Starring: Matt Damon, Christoph Waltz and Hong Chau
Directed By: Alexander Payne
Running Time: 135 minutes
The most positive thing I can say about “Downsizing” is that you’ll never be able to guess where it’s headed. Even as the film hit the homestretch, I kept waiting for that “a-ha” moment or the singular statement that the movie looked to deliver. I never got that moment and in a way I left the theater in disappoint. But what lingered was uncertainty. Even after weeks of thinking on it, I’m still unsure about the message in “Downsizing” and whether or not it’s a peculiar sci-fi reflection on humanity or a tonal misfire.
Environmentalism is at the forefront in the opening minutes as we watch the Norwegians at work in a lab. They’re looking for a solution to the world’s overpopulation crisis. A solution comes in the unlikely form of shrinking. They’ve developed a way to shrink fully-grown humans down to five inches tall. This mean that the tiny humans will produce less waste, take up less space, and use less energy. Thinking long-range, they say in a few centuries they hope that all of humanity is down to a miniature size to help save Planet Earth.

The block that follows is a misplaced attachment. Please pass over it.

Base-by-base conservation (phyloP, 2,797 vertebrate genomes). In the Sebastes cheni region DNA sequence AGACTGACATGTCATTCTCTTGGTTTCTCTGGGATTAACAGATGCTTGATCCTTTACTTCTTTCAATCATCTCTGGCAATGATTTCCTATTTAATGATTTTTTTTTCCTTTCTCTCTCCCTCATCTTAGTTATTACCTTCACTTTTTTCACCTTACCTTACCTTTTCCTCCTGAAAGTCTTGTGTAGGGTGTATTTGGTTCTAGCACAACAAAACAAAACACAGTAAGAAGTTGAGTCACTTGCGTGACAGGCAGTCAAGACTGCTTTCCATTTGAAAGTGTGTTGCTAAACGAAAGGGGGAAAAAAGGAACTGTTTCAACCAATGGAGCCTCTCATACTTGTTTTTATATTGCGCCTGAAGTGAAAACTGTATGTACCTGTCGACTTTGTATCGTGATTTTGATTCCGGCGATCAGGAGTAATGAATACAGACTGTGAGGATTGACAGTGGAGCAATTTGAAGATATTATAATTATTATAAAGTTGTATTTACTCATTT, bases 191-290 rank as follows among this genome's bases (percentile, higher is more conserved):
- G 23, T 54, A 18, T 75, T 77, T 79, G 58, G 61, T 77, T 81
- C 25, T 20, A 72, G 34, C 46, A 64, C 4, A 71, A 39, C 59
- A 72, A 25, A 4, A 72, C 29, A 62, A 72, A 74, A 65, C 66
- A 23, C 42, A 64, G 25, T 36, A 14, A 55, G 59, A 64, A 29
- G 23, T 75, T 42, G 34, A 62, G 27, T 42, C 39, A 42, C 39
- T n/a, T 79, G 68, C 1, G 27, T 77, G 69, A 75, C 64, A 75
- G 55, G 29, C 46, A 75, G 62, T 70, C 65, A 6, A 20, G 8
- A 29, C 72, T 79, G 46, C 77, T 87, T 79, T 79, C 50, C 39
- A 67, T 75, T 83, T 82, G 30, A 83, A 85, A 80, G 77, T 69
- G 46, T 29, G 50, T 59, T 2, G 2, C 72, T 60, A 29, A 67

Fast forwarding a few years after this scientific breakthrough, we meet Paul (Damon), who’s manages to persuade his wife, Audrey (Kirsten Wiig), to sell their assets and move to one of the biggest downsized communities in America. The pint-sized world, smack dab in the middle of the Arizona desert, presents an opportunity for the lower middle-class couple from Omaha to be millionaires in the miniature world, since you can stretch a dollar farther when your house is the size of Barbie’s Malibu dream home. Of course, not everything goes to plan.
Like I stated at the beginning, “Downsizing” is unpredictable because it manages to take every possible detour away from its original comedic premise of Paul attempting to adapt to his new life in a tiny world. It soon becomes a film about societal constructs, then organized crime amongst elites, then refugees, then class warfare, and then back to environmentalism. There’s the possibility I’m forgetting a few themes that Director and Writer Alexander Payne manages to wring out of his script. It’s a bold, bizarre endeavor that pays off sometimes.
But because of the constant gear shifting, there were moments I found myself bored and wondering if I really should get invested in any of the characters introduced, especially with how disposable most are outside of Paul. The sprinkling of humor sometimes keeps the movie grounded in its roots, but when it branches out it pokes you in the eye rather than enlightens. “Downsizing” may be a fun movie to discuss after watching, but that doesn’t necessarily translate into an entertaining film.